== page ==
Getting to Know Pencils of Promise’s Rachele Aidala (Part 1)
PoP’s Community Engagement Coordinator Talks Plans and Pop Stars with Scholarships.com
September 18, 2012
by Suada Kolovic
Scholarships.com readers, you saw it featured as one of our Scholarships of the Week but are you familiar with the grassroots movement Pencils of Promise (PoP)? If not, you’re in luck! We recently had the opportunity to interview PoP’s community engagement coordinator Rachele Aidala and asked her everything from how the organization was started and projections for the next year to how one of the world’s biggest pop stars – the Biebs – got involved. Check out what she had to say below:
- Let’s start with introductions: What is Pencils of Promise and what is your role within the organization?
Pencils of Promise (PoP) believes every child should have access to quality education. We create schools, programs, and global communities around the common goal of education for all. Since 2008, PoP has built 67 schools in Southeast Asia and Latin America. We’ve educated over 4,500 children and positively impacted 65,000 lives. PoP founder Adam Braun was moved to create the organization after his experience traveling around the world. He encountered a young boy in India and asked him what he wanted most in the world. The child answered “a pencil.” It was then that the dream to build a school was born. Here we are, nearly four years later, on track to build 100 schools by the end of the 2012. Sixty-one million children around the world don’t have access to primary school education, so we have a lot of work ahead of us. I’m the Community Engagement Coordinator, which means I get to work with all of our incredible supporters. You wouldn’t believe the power of our students across the country. They’re in their schools and on their campuses rallying their peers around education for all. They run clubs, host awareness events, and fundraise to build PoP schools. It’s a huge privilege to work with such passionate dedicated supporters.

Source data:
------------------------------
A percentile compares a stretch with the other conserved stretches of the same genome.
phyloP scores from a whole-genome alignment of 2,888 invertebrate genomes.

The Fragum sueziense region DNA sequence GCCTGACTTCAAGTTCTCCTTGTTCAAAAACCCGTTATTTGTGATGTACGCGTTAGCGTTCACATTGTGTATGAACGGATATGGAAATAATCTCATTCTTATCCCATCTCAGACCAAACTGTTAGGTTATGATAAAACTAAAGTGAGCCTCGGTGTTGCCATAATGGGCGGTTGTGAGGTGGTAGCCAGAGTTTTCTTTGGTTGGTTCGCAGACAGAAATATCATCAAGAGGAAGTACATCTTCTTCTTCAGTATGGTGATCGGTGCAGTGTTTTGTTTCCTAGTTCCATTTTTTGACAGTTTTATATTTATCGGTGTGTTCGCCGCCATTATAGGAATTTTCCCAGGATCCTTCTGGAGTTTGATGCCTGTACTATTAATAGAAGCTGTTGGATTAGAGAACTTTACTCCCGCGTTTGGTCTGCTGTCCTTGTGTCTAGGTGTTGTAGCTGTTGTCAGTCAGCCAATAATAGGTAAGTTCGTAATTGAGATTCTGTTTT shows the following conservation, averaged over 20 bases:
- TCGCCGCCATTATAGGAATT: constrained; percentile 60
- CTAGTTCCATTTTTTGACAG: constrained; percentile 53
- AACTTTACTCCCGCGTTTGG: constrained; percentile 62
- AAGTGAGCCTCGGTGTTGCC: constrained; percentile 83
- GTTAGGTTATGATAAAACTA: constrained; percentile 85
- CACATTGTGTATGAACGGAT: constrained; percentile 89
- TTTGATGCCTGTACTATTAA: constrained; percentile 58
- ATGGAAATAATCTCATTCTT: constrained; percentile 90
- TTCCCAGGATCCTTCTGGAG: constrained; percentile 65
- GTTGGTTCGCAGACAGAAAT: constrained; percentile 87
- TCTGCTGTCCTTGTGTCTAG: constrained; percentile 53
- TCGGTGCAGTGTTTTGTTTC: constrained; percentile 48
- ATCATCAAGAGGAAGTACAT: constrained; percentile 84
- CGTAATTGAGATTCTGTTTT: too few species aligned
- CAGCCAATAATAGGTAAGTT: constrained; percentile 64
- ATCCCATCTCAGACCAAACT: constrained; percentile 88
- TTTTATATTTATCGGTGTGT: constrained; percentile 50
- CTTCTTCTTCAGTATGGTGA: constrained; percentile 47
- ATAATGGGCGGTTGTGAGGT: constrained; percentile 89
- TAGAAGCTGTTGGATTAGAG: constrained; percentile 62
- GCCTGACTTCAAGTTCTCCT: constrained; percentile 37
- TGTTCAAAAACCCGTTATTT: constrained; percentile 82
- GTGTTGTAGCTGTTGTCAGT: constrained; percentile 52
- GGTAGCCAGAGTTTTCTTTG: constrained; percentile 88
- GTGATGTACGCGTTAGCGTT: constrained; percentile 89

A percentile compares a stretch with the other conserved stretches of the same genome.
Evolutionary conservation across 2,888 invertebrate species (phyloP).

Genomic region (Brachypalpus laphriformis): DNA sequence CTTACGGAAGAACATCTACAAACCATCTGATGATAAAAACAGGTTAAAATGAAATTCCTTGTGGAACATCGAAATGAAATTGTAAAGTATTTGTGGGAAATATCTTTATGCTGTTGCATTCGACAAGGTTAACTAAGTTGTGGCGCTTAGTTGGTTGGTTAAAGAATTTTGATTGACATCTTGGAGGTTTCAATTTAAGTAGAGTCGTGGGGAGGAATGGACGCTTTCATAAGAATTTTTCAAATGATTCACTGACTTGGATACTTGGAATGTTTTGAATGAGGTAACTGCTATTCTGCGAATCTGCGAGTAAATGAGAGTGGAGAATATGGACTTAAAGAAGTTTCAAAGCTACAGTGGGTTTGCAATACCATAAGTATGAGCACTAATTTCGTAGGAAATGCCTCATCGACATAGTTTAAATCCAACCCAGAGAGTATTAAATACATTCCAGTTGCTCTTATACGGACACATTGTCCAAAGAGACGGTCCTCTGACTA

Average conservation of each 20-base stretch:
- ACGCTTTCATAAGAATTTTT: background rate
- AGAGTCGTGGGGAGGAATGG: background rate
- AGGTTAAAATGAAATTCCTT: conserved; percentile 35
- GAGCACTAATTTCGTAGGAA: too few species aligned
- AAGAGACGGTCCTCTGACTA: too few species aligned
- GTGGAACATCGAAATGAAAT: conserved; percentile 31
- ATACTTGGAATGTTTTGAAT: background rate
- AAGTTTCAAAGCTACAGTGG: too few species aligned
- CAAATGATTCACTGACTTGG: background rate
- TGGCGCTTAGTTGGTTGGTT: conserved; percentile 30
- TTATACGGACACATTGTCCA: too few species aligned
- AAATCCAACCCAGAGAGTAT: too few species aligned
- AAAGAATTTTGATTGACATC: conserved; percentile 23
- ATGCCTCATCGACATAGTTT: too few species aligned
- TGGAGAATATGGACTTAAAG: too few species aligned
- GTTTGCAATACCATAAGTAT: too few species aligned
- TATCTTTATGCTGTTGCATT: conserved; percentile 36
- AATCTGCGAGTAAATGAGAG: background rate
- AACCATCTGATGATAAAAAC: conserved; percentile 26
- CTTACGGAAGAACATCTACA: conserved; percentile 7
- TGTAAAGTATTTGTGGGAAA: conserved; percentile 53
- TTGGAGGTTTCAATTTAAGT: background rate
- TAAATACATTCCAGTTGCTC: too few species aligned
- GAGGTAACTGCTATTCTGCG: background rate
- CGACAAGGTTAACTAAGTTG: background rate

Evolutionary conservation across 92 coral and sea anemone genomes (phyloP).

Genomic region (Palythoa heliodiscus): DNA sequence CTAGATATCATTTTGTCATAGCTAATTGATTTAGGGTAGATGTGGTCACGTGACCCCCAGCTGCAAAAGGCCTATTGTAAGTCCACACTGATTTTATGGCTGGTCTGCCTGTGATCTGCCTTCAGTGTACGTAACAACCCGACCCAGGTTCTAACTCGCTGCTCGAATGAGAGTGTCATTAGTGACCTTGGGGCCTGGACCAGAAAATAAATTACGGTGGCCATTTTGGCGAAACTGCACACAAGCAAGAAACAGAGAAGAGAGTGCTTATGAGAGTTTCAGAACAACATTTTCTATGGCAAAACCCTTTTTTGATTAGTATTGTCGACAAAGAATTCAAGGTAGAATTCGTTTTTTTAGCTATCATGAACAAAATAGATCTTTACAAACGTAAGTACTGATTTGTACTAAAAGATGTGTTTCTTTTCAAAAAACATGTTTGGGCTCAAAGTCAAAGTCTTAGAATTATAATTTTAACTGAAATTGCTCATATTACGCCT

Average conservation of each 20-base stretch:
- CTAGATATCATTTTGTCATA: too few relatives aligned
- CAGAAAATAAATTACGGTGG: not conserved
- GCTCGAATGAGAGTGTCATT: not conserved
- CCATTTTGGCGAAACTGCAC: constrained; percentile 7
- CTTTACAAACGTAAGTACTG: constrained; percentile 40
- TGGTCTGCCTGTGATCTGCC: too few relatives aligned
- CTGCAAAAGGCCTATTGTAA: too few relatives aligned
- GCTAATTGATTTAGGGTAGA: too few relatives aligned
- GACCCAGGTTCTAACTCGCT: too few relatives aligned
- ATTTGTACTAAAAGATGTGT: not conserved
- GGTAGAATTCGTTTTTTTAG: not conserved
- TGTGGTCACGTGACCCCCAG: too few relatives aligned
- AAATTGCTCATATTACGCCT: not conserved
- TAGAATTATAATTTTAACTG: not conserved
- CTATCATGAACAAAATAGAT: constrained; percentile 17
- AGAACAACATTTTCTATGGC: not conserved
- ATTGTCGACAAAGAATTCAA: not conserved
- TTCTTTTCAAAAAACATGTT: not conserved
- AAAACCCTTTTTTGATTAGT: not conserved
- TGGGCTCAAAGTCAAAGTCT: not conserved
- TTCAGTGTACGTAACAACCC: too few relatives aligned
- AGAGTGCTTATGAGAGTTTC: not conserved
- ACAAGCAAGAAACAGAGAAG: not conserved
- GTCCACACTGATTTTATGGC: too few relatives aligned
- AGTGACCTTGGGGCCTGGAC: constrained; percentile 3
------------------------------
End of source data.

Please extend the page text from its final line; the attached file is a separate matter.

- How pivotal was social media (Facebook, Twitter, etc.) in the growth of PoP?
As an organization that works for and with youth around the world, we know the importance of communicating on their platforms, on their terms. For most youth and Generation X professionals, that form of communication is social media, be it Facebook, Twitter or blogging. We are best able to engage with the PoP community over social media, which greatly contributes to our growth as an organization.
- What earned PoP the largest social media following of any nonprofit in the last four years?
When you’re a lean non-profit that’s also a scrappy startup, you don’t have a big advertising budget. For PoP that meant focusing our time and energy on digital. With an online community of more than 300,000 members, it’s now paying off. Some people are obsessed with photos of kittens, I’m obsessed with photos of PoP kids in schools around the world. Social media allows us to connect our supporters with those students. The excitement of sharing photos of a newly-inaugurated school never gets old.
- PoP’s built 67 schools to date – what are the projections for the next 12 months?
Over the next 12 months, PoP is looking to expand its programming and geography. We’re working to expand our reach to new countries and expand our programming to incorporate teacher training and student scholarships abroad. An immediate goal of ours is to break ground on our 100th school in 2012. With 67 completed schools and nine ongoing builds, that will be a challenge, but at PoP we’re all about overcoming the impossible.
Stay tuned for the second part of our interview (oh, and those Bieber details) with Rachele tomorrow!